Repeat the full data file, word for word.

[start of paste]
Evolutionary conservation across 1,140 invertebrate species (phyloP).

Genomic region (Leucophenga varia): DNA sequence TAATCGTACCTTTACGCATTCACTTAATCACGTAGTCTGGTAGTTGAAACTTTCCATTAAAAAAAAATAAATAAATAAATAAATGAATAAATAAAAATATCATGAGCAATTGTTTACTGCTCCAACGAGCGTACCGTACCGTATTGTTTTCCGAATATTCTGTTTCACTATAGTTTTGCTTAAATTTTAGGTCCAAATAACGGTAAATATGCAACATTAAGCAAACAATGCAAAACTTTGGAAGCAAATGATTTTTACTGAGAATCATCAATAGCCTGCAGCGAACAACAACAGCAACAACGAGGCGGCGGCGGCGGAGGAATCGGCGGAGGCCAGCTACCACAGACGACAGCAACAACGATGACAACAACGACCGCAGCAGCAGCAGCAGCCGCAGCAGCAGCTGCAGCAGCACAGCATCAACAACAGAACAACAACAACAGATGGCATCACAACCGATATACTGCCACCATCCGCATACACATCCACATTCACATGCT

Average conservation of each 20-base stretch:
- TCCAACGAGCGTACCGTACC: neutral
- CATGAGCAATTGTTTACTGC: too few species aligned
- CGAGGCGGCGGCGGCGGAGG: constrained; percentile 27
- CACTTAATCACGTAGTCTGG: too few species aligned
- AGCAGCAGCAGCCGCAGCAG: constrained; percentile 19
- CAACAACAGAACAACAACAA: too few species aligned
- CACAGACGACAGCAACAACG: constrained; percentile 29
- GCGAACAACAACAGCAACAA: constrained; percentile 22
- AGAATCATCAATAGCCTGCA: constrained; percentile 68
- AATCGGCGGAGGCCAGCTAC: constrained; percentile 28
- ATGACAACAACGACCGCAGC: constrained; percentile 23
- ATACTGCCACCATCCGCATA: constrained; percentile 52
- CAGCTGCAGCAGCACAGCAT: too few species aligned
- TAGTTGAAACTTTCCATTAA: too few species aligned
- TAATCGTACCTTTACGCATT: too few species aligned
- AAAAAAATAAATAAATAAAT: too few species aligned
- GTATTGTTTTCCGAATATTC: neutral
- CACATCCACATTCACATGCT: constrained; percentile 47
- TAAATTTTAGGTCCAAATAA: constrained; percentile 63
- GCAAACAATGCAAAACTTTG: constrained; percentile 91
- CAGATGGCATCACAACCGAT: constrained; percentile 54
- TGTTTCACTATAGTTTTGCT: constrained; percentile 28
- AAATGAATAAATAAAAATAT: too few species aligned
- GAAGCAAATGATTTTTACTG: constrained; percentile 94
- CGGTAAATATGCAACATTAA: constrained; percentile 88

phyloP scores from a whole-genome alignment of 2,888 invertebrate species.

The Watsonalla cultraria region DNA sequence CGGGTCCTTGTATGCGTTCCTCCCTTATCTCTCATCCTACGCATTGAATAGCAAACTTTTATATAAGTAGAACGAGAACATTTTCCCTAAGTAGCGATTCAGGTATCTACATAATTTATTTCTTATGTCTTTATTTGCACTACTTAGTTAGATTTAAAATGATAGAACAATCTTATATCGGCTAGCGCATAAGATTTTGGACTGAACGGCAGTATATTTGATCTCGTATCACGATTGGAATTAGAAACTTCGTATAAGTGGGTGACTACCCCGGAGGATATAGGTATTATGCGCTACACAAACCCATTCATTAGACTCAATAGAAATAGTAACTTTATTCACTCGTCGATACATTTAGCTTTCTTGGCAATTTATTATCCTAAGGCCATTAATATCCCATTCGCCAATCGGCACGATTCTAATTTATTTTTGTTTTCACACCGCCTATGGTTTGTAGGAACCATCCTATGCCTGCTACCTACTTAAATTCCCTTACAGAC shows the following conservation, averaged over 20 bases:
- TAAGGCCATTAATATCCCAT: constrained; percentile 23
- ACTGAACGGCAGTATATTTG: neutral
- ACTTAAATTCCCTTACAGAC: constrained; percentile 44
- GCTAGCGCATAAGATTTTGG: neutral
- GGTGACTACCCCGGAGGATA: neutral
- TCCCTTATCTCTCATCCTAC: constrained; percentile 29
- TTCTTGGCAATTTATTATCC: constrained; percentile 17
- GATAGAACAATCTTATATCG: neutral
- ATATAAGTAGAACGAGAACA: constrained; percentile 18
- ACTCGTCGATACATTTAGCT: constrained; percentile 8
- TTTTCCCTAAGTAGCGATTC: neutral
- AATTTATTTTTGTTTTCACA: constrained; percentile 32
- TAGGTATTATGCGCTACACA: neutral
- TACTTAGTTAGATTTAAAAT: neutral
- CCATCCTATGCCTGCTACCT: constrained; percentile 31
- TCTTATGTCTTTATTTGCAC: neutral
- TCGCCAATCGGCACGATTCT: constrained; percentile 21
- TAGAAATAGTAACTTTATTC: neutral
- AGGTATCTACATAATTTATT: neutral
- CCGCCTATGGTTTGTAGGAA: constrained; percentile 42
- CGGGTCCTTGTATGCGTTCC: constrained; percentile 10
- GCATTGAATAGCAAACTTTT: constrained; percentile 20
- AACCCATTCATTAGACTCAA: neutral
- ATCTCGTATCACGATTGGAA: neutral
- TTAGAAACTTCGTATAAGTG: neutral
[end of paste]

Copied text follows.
Evolutionary conservation across 1,140 invertebrate species (phyloP).

Genomic region (Leucophenga varia): DNA sequence TAATCGTACCTTTACGCATTCACTTAATCACGTAGTCTGGTAGTTGAAACTTTCCATTAAAAAAAAATAAATAAATAAATAAATGAATAAATAAAAATATCATGAGCAATTGTTTACTGCTCCAACGAGCGTACCGTACCGTATTGTTTTCCGAATATTCTGTTTCACTATAGTTTTGCTTAAATTTTAGGTCCAAATAACGGTAAATATGCAACATTAAGCAAACAATGCAAAACTTTGGAAGCAAATGATTTTTACTGAGAATCATCAATAGCCTGCAGCGAACAACAACAGCAACAACGAGGCGGCGGCGGCGGAGGAATCGGCGGAGGCCAGCTACCACAGACGACAGCAACAACGATGACAACAACGACCGCAGCAGCAGCAGCAGCCGCAGCAGCAGCTGCAGCAGCACAGCATCAACAACAGAACAACAACAACAGATGGCATCACAACCGATATACTGCCACCATCCGCATACACATCCACATTCACATGCT

Average conservation of each 20-base stretch:
- TCCAACGAGCGTACCGTACC: neutral
- CATGAGCAATTGTTTACTGC: too few species aligned
- CGAGGCGGCGGCGGCGGAGG: constrained; percentile 27
- CACTTAATCACGTAGTCTGG: too few species aligned
- AGCAGCAGCAGCCGCAGCAG: constrained; percentile 19
- CAACAACAGAACAACAACAA: too few species aligned
- CACAGACGACAGCAACAACG: constrained; percentile 29
- GCGAACAACAACAGCAACAA: constrained; percentile 22
- AGAATCATCAATAGCCTGCA: constrained; percentile 68
- AATCGGCGGAGGCCAGCTAC: constrained; percentile 28
- ATGACAACAACGACCGCAGC: constrained; percentile 23
- ATACTGCCACCATCCGCATA: constrained; percentile 52
- CAGCTGCAGCAGCACAGCAT: too few species aligned
- TAGTTGAAACTTTCCATTAA: too few species aligned
- TAATCGTACCTTTACGCATT: too few species aligned
- AAAAAAATAAATAAATAAAT: too few species aligned
- GTATTGTTTTCCGAATATTC: neutral
- CACATCCACATTCACATGCT: constrained; percentile 47
- TAAATTTTAGGTCCAAATAA: constrained; percentile 63
- GCAAACAATGCAAAACTTTG: constrained; percentile 91
- CAGATGGCATCACAACCGAT: constrained; percentile 54
- TGTTTCACTATAGTTTTGCT: constrained; percentile 28
- AAATGAATAAATAAAAATAT: too few species aligned
- GAAGCAAATGATTTTTACTG: constrained; percentile 94
- CGGTAAATATGCAACATTAA: constrained; percentile 88

phyloP scores from a whole-genome alignment of 2,888 invertebrate species.

The Watsonalla cultraria region DNA sequence CGGGTCCTTGTATGCGTTCCTCCCTTATCTCTCATCCTACGCATTGAATAGCAAACTTTTATATAAGTAGAACGAGAACATTTTCCCTAAGTAGCGATTCAGGTATCTACATAATTTATTTCTTATGTCTTTATTTGCACTACTTAGTTAGATTTAAAATGATAGAACAATCTTATATCGGCTAGCGCATAAGATTTTGGACTGAACGGCAGTATATTTGATCTCGTATCACGATTGGAATTAGAAACTTCGTATAAGTGGGTGACTACCCCGGAGGATATAGGTATTATGCGCTACACAAACCCATTCATTAGACTCAATAGAAATAGTAACTTTATTCACTCGTCGATACATTTAGCTTTCTTGGCAATTTATTATCCTAAGGCCATTAATATCCCATTCGCCAATCGGCACGATTCTAATTTATTTTTGTTTTCACACCGCCTATGGTTTGTAGGAACCATCCTATGCCTGCTACCTACTTAAATTCCCTTACAGAC shows the following conservation, averaged over 20 bases:
- TAAGGCCATTAATATCCCAT: constrained; percentile 23
- ACTGAACGGCAGTATATTTG: neutral
- ACTTAAATTCCCTTACAGAC: constrained; percentile 44
- GCTAGCGCATAAGATTTTGG: neutral
- GGTGACTACCCCGGAGGATA: neutral
- TCCCTTATCTCTCATCCTAC: constrained; percentile 29
- TTCTTGGCAATTTATTATCC: constrained; percentile 17
- GATAGAACAATCTTATATCG: neutral
- ATATAAGTAGAACGAGAACA: constrained; percentile 18
- ACTCGTCGATACATTTAGCT: constrained; percentile 8
- TTTTCCCTAAGTAGCGATTC: neutral
- AATTTATTTTTGTTTTCACA: constrained; percentile 32
- TAGGTATTATGCGCTACACA: neutral
- TACTTAGTTAGATTTAAAAT: neutral
- CCATCCTATGCCTGCTACCT: constrained; percentile 31
- TCTTATGTCTTTATTTGCAC: neutral
- TCGCCAATCGGCACGATTCT: constrained; percentile 21
- TAGAAATAGTAACTTTATTC: neutral
- AGGTATCTACATAATTTATT: neutral
- CCGCCTATGGTTTGTAGGAA: constrained; percentile 42
- CGGGTCCTTGTATGCGTTCC: constrained; percentile 10
- GCATTGAATAGCAAACTTTT: constrained; percentile 20
- AACCCATTCATTAGACTCAA: neutral
- ATCTCGTATCACGATTGGAA: neutral
- TTAGAAACTTCGTATAAGTG: neutral